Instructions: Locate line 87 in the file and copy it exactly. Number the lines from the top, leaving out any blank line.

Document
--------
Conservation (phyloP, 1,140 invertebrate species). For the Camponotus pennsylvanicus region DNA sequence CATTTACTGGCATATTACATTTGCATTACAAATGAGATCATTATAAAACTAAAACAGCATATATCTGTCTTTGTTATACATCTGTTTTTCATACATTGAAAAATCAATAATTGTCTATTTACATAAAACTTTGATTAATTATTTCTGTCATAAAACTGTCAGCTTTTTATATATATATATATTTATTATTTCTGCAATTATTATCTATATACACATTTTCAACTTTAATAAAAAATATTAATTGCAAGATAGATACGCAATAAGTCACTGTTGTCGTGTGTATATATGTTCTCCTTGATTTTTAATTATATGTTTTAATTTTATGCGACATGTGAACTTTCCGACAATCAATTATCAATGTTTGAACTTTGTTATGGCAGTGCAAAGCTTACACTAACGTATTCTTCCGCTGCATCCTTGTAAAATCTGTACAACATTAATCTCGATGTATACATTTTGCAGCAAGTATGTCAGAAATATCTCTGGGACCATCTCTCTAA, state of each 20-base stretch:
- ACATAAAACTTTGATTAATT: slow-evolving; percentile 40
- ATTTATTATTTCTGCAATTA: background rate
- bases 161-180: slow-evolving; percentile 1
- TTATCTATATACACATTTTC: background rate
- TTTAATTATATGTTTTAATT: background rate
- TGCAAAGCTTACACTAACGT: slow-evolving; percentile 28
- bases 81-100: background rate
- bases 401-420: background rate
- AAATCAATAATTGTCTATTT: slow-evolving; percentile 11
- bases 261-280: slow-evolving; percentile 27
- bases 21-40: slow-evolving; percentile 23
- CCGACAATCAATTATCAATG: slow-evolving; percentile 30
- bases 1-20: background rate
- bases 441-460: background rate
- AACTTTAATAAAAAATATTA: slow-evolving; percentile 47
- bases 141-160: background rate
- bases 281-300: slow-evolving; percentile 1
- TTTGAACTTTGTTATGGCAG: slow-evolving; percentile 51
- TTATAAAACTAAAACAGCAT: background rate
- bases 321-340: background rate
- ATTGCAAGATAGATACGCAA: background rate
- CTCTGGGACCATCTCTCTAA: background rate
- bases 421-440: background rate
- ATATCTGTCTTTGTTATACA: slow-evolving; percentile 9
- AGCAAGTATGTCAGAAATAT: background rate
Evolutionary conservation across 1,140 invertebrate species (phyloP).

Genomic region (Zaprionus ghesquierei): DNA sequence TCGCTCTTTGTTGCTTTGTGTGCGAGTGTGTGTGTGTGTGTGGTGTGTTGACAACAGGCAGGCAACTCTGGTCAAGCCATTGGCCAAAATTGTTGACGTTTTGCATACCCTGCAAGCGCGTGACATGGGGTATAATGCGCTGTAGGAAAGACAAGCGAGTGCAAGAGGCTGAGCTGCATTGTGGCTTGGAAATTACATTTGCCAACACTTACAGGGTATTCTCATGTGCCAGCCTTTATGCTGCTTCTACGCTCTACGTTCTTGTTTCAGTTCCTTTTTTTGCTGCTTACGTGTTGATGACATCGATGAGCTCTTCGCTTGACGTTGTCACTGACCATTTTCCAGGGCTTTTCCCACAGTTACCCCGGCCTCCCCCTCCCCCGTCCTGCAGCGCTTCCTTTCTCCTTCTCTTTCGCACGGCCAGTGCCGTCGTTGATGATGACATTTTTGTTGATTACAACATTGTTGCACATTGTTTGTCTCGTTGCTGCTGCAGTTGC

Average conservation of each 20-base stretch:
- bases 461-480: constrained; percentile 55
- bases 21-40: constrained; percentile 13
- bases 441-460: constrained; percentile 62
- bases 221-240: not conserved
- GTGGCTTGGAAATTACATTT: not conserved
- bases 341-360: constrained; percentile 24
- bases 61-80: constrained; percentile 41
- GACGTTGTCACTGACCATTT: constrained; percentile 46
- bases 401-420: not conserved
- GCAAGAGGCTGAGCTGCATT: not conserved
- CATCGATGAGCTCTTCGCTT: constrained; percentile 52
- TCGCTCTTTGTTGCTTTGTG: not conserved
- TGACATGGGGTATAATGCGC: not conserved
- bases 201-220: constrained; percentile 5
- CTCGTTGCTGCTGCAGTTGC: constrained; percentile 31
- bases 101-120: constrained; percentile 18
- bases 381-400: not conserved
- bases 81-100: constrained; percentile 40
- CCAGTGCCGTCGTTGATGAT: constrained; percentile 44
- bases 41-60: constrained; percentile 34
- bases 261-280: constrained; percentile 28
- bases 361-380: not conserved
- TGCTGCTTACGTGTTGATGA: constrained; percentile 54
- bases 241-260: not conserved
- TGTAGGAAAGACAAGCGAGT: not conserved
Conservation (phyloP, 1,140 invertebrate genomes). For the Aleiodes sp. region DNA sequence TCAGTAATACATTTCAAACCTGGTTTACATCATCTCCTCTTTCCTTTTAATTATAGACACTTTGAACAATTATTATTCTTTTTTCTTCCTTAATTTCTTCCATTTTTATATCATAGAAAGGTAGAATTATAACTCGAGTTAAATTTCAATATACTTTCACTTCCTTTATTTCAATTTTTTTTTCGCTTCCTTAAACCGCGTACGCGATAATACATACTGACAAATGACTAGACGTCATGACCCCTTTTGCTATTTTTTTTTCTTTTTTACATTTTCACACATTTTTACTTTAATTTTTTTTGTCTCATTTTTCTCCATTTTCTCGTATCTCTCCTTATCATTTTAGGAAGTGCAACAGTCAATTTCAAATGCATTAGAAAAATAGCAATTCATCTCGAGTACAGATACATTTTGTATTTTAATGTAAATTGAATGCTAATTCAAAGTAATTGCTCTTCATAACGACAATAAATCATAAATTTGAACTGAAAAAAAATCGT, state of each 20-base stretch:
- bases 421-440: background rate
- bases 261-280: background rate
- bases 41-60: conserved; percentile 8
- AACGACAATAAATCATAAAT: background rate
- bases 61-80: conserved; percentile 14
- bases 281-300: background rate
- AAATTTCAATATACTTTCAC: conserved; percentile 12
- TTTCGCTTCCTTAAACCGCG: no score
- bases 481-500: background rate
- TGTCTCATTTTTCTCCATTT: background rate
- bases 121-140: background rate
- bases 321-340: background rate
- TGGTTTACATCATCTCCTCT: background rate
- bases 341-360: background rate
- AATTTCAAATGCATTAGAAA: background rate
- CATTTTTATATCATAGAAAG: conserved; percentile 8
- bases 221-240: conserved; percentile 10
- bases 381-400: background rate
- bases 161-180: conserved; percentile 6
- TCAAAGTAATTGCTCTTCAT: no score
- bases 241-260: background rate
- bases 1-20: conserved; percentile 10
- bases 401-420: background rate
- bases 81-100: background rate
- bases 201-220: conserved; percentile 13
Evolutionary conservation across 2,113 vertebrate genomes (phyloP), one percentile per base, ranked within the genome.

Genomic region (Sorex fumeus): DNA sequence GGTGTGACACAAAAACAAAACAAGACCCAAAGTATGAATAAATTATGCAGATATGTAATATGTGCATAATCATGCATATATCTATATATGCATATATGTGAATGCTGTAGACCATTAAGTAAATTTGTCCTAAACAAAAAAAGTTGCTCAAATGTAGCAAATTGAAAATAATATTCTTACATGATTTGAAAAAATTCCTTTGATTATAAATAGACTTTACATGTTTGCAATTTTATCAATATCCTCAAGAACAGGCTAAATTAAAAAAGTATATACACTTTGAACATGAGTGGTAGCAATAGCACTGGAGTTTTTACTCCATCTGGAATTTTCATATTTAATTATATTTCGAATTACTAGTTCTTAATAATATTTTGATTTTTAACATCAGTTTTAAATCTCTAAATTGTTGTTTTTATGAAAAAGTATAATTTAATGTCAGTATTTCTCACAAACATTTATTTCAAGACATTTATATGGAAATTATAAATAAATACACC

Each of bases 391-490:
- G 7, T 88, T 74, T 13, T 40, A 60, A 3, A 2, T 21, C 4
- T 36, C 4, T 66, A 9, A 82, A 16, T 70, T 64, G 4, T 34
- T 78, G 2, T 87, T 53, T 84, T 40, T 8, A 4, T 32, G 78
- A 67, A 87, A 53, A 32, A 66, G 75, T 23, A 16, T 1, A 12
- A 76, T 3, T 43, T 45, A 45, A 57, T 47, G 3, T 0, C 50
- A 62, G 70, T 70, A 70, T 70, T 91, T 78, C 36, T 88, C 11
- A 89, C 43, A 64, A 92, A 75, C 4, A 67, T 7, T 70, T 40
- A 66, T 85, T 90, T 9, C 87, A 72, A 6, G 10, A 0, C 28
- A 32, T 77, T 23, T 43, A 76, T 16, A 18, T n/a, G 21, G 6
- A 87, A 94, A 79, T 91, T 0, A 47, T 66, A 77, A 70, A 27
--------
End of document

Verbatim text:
- A 67, A 87, A 53, A 32, A 66, G 75, T 23, A 16, T 1, A 12